A Democratic Germany Thanks to the films in the Selling Democracy series, the Goethe-Institut has a welcome opportunity to think back on the beginnings of modern democracy in Germany and on the rebuilding of Europe. Sixty years ago, World War II had just ended and the Nazi regime and its dictator, Hitler, known for their scorn for humanity and human rights, had been removed from power. Germany was simultaneously conquered and freed. The films produced by the U.S. Military Government in Germany and the Marshall Plan Motion Picture Section show the destitution and hunger of Europe during the period after the War. And they create visions and inspire hopes: a democratic Germany as part of a peaceful Europe without borders or trade barriers.
The Goethe-Institut, the cultural institute of the Federal Republic of Germany, fosters international cultural cooperation and mutual understanding around the world by promoting a dialogue between German culture and the rest of the world. In a two-year program, the Goethe-Institut locations in the United States are examining the changing relationship between the U.S. and Europe: Trans><Atlantic: Common Concerns - Different Views focuses on several subthemes, tackling various issues from both American and European viewpoints, such as media reflections, art in public space, globalization, attitudes toward the environment, unilateralism vs. multilateralism, anti-Americanism and anti-Europeanism.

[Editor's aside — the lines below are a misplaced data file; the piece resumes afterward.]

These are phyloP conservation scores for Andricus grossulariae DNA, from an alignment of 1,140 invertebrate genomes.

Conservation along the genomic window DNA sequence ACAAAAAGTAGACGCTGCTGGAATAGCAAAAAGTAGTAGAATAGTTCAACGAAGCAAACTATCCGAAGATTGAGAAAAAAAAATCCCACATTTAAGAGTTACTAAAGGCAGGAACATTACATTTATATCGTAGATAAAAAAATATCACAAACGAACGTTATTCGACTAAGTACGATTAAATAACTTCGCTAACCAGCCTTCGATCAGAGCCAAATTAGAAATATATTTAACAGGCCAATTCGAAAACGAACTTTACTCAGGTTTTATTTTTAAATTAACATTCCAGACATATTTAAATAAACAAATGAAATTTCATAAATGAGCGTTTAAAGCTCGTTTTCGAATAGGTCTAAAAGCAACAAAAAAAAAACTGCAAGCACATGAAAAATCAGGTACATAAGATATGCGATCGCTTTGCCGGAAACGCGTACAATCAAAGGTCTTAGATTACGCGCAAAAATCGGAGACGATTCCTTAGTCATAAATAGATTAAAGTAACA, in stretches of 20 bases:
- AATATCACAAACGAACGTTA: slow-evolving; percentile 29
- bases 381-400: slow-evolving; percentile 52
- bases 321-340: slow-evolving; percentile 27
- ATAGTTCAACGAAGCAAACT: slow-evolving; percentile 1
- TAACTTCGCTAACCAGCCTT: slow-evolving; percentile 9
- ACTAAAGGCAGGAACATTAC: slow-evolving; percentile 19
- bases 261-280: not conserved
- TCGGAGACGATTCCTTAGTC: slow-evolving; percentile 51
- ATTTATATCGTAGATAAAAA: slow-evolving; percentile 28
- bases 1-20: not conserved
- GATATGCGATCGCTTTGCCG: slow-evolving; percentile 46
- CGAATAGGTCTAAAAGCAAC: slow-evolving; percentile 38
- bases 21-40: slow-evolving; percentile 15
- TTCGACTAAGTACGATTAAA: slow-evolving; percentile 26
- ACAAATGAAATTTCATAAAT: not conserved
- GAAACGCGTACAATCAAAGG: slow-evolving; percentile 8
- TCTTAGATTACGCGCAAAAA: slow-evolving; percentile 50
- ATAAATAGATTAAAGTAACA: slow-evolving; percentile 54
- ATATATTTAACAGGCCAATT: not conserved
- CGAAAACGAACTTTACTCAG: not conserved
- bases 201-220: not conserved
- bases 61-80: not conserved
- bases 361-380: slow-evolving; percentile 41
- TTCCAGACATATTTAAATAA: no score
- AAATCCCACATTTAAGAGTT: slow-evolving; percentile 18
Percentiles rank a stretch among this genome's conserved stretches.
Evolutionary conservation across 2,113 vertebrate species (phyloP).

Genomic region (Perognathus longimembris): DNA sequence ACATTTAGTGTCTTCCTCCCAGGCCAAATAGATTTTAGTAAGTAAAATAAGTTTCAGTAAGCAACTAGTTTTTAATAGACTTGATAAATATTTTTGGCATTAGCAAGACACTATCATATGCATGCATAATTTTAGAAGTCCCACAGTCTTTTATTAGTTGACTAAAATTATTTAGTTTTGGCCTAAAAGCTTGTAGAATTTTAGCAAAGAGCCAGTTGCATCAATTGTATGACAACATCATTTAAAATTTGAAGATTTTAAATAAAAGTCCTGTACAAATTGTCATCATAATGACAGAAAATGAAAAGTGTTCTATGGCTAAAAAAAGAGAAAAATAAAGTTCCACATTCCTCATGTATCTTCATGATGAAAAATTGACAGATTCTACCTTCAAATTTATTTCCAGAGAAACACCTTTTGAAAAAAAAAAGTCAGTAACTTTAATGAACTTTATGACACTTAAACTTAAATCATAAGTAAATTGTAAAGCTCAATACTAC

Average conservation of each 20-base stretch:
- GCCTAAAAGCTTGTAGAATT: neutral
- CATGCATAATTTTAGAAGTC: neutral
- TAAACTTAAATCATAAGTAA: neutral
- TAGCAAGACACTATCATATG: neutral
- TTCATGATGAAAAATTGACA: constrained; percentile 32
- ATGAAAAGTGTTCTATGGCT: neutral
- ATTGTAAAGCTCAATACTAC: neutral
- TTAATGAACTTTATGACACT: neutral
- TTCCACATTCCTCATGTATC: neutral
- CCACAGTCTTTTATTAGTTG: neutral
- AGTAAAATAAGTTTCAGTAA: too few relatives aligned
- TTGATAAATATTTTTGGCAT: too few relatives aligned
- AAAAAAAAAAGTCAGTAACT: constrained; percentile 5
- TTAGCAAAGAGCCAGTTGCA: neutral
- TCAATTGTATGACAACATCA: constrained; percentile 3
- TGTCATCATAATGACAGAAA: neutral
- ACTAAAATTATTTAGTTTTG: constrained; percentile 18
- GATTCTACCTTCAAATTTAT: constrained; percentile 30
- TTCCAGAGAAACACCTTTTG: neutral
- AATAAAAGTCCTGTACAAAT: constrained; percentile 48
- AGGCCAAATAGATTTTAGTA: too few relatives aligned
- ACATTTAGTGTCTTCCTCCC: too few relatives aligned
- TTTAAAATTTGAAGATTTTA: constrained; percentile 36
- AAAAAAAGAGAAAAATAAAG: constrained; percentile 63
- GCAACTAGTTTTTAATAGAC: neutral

The films and events that are part of the series Selling Democracy fit extraordinarily well into this dialogue, as they are not only a historical memory. Human rights, freedom from unjust regimes, democratization and self-determination are still visions, and the political strategies necessary to realize these dreams dominate political discussions today including in the dialogue between the US and Europe.
Heribert Uschtrin, Director - Goethe-Institut Washington